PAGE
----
Bethel Heights Estate Pinot Noir (375ML half-bottle) 2009
Pinot Noir from Willamette Valley, Oregon
Black pepper, cloves, nutmeg, and anise open the bouquet, gradually giving way to raspberries, royal anne cherries, and orange zest. The palate opens with pure black cherries framed by bright, juicy acidity and fine grain tannins. The wines of 2009 are expressing their fruit early, but we believe this wine has the structure and acidity to age gracefully for 10-15 years
Wine Spectator - "Light in texture and weight, but shows real presence with its strawberry and cherry fruit, with cinnamon and talcum overtones. Finishes with refinement and grace. Drink now through 2019."
Wine & Spirits - "Aromas of sour cherries, bergamot and plum give way to a clean, fresh burst of red cherry flavor. A dusting of talc-like mineral acidity keeps the wine bright and on point. Delicious as an aperitif, or with halibut."
International Wine Cellar - "Dark red. Dark berries, sassafras and anise on the fragrant nose. Plush, expansive black raspberry and cherry flavors pick up spiciness with air and show very good energy. The sweet, penetrating finish clings with spicy intensity."
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Bethel Heights Vineyard Winery
Planted between 1977 and 1979, Bethel Heights was one of the first vineyards in the Eola Hills, a chain of hills in the center of Oregon's Willamette Valley. The estate winery was established in 1984 and currently produces 10,000 cases of wine annually, most of which still comes from the 50 acre estate vineyard. Bethel Heights specializes in Pinot Noir, but also produces Chardonnay, Pinot Gris and Pinot Blanc. View all Bethel Heights Vineyard Wines
About Willamette ValleyView a map of Willamette Valley wineries (will-AAM-it)
Named for the river that runs through the valley from Portland to Eugene, Willamette Valley is home to some of the best Pinot Noir vineyards in the Northwest. While along the same north/south line as Seattle, the Willamette Valley is protected from Pacific rains by the Coast Range on the western border and the Cascade Ranges to the east. Though sunshine is typically plentiful, rainfall can occasionally be tricky, and the wines here vary vintage to vintage. Within the Willamette Valley are are number of sub-regions, including McMinnville, Dundee and Yamhill.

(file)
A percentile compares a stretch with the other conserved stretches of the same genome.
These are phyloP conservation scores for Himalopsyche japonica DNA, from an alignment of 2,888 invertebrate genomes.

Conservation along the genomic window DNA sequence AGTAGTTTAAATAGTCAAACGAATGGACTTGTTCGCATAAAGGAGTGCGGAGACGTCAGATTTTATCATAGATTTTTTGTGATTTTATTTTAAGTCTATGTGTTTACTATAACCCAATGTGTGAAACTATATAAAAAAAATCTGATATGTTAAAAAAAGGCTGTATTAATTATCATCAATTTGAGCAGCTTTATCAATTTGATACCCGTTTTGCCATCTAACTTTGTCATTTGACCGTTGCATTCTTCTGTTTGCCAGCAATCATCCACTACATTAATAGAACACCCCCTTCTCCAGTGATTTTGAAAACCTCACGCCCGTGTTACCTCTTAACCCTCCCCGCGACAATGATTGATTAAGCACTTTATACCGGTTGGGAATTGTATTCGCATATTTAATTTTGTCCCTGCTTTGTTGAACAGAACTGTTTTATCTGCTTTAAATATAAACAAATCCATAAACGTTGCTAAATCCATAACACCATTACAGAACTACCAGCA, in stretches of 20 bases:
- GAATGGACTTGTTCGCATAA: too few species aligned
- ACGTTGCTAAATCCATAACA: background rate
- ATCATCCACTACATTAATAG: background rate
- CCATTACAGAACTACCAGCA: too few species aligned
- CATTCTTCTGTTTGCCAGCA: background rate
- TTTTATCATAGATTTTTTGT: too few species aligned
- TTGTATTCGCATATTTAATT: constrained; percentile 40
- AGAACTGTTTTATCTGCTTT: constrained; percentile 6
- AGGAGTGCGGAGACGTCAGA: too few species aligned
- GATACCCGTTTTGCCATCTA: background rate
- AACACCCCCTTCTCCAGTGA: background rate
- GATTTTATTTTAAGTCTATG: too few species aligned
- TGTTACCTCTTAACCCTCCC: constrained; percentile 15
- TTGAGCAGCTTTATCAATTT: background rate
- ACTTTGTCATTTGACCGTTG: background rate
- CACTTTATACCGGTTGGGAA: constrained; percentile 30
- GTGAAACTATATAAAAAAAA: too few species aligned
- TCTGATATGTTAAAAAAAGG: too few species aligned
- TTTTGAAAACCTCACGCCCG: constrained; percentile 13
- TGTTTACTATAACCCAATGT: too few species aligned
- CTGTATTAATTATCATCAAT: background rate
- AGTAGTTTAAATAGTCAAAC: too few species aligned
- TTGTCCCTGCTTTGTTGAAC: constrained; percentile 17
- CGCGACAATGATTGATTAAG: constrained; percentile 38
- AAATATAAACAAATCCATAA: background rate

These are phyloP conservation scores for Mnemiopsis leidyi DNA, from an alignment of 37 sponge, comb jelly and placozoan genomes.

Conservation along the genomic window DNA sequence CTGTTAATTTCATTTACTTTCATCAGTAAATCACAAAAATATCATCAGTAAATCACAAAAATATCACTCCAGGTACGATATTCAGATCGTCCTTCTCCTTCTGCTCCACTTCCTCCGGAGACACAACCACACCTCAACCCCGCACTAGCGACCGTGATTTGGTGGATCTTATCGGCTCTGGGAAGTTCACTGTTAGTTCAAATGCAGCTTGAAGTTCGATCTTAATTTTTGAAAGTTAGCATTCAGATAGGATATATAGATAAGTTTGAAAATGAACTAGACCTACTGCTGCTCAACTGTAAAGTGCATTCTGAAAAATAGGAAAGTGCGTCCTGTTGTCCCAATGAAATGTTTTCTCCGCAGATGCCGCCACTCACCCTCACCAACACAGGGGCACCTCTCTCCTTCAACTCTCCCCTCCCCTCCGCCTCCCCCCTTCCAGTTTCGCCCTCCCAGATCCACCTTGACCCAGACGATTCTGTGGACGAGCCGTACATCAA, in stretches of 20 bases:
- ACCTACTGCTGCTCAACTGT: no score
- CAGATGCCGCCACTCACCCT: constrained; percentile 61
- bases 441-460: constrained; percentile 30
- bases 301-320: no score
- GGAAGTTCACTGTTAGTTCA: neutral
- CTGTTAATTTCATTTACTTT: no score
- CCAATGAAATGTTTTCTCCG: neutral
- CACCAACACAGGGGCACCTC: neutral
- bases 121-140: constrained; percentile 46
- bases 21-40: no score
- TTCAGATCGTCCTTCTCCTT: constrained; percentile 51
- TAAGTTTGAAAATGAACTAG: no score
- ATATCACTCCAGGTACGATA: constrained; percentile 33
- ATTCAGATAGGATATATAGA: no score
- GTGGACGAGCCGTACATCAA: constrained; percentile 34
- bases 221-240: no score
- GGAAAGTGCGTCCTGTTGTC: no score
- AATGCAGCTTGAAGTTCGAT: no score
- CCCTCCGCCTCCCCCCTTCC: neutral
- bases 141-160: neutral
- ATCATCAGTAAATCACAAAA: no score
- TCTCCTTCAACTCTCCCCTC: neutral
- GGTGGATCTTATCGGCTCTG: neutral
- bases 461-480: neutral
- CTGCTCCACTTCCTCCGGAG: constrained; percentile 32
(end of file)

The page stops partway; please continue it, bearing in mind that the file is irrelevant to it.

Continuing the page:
Notable FactsThe valley is known for its Pinots – Pinot Noir and Pinot Gris. With a climate similar to Burgundy – in rainfall, sunlight hours and other climate factors – Pinot Noir has flourished here. Pinot Noir in Oregon produces wines that are fruit forward, yet complex, some with good agebility.
Other than Pinot Noir, many wineries grow Pinot Gris and Chardonnay. Pinot Gris from Oregon is delightful in its texture and food friendliness. Chardonnay in the valley adapts well to the cool climate and produces lean, elegant wines.
About OregonOregon has long been an agricultural state, producing everything from hazelnuts to cattle. The Willamette Valley in particular is a fertile basin for all sorts of produce. Not quite pegged as a wine state, in 1965, a UC Davis graduate named David Lett decided that the Willamette's climate mirrored that of Burgundy in France. With that in mind, he decided to plant some Pinot Noir clones to see how they did. And a good gamble it was. The Willamette is now one of the only regions in the world to focus solely on Pinot Noir as its red variety. Also known for Chardonnay and Pinot Gris. The southern part of Oregon has been slower in delving into the world wine market, but has been making excellent strides with their Rhone style varietals, like Syrah and Grenache. There are also coastal regions producing promising wines.
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Alcohol By Volume GuideMost wine ranges from 10-16% alcohol by volume. Some varietals tend to have higher (for example Zinfandel and Cabernet Sauvignon) or lower alcohol levels (Pinot Noir and many white varietals), but there is always some variation from producer to producer. Some wine falls outside of this range, for instance Port weighs in closer to 20%, while Muscat and Riesling are usually a bit below 10%.
Wine Style Guide
Light & Fruity
- Red wines that are more fruit-forward and lighter in tannin and body.
Smooth & Supple
- Medium bodied reds that go down easy, with smooth tannins and supple fruit.
Earthy & Spicy
- Wines where earthy and/or spicy dominate the flavors – typically medium to full body.
Big & Bold
- Full bodied wines that have concentrated fruit and are higher in alcohol and/or tannins. Some need age.